Getting good pictures of lizard toepads in the field can be tricky. Flatbed scanners are heavy and don’t take well to transit bumps and bruises, and getting a digital camera to focus on the toe, not the glass, requires surgical precision on the manual focus ring. I’ve just found a new solution for an iPhone (or GooglePixel, if that’s how you roll), and I’m eager to share.
You’ll notice that when the camera is facing up the iPhone screen is facing down. Obviously this makes it difficult to snap the photo—enter the app WiFiCam. This app enables you to type the phone’s IP address into your web browser and remotely trigger the camera, as long as both devices are on the same wifi. It’s very simple, and the price was right (free!).
And so here’s the whole shebang:
(Don’t forget to keep a tissue handy for wiping up lizard poop!)
And not to bury the lede, but the results are fantastic (see above).
A few things to note:
- The white plastic platform around the lens ensures perfect focal distance so getting your lizard as close to that plane as possible is ideal. I tried a square of single pane glass but wasn’t tremendously pleased with the results. The above is taken with a cheap plastic petri dish, which works great but scratches quickly. Another option I’m going to look into is a glass microscope slide. (The biggest drawback to the slide is that it’s smaller than the camera lens platform… meaning that the lizard can actually poop ON YOUR PHONE. And believe me, they will.)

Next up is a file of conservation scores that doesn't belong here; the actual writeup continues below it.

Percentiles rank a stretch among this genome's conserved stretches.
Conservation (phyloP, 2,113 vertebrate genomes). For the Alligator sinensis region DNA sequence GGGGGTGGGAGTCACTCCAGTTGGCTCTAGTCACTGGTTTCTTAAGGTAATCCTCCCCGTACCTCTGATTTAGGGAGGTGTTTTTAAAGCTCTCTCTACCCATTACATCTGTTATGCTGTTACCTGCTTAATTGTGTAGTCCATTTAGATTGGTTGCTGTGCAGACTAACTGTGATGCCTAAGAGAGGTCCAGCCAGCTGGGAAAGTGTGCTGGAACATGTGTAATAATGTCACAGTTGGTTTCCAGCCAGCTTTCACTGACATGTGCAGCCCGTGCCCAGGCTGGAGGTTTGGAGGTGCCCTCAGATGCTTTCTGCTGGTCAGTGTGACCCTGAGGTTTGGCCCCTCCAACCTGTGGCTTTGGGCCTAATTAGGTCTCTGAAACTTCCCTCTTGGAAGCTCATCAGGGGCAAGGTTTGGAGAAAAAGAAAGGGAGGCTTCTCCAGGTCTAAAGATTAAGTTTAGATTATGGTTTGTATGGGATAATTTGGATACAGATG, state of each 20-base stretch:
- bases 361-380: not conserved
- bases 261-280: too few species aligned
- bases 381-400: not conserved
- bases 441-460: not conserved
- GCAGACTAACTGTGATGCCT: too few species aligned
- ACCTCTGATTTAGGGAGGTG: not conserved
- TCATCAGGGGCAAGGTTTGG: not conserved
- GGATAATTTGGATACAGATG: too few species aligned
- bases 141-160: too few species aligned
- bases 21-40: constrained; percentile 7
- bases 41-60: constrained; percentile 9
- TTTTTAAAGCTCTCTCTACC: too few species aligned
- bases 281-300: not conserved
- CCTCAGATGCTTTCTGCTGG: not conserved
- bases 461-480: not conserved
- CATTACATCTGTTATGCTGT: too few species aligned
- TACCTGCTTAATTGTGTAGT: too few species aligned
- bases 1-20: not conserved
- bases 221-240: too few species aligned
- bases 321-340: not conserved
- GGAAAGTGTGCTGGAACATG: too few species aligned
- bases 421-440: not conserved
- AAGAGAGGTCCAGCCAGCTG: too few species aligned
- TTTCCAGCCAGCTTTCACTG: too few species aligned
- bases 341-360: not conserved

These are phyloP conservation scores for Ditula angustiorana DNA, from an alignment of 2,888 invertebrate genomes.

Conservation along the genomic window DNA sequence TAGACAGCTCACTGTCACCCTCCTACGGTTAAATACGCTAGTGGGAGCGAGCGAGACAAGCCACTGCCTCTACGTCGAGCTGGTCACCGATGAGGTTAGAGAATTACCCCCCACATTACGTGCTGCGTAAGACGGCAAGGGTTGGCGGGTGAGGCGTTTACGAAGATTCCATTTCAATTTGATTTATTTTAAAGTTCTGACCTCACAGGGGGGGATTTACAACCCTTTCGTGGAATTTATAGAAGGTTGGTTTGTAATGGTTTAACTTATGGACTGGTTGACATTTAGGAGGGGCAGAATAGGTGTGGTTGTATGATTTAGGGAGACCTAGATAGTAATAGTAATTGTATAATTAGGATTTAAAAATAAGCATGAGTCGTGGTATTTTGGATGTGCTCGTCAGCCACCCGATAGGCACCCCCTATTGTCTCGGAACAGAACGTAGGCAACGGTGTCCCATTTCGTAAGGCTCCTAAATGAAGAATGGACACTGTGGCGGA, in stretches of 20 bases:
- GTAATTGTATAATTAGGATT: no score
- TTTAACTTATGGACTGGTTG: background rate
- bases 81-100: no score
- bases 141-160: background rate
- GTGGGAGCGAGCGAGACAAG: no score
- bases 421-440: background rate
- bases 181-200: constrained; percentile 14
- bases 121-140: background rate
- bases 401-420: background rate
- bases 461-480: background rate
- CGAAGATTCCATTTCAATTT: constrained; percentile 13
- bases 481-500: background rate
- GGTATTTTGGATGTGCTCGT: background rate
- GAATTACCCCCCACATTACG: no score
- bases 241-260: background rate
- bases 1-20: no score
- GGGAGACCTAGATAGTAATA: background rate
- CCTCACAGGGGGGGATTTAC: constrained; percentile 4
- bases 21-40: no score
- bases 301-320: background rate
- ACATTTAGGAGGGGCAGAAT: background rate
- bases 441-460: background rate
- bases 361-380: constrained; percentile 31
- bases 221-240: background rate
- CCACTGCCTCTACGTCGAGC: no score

- The app works fine for controlling the shutter, but it’d be nice to be able to also control other camera settings like focus point and brightness or contrast. There might be other apps out there that do all of that; I just haven’t tried to find them yet. If you’re taking photos of lizard toepads in a place without wifi (as you most likely are), you can use your computer to create a local network and pair the camera to the computer that way.
- I found that the sidelight was really helpful to get good illumination on the toes. Without the sidelight the camera sometimes adjusts for ambient light behind the foot, making the lamellae hard to see. My headlamp was the perfect size and brightness and worked great.
One last thought: Moment also has a fisheye lens that might do a really nice job of canopy cover photos in the field. That’s on my short list of things to experiment with in the near future!
I’d love to hear your thoughts on how to improve the system in the comments.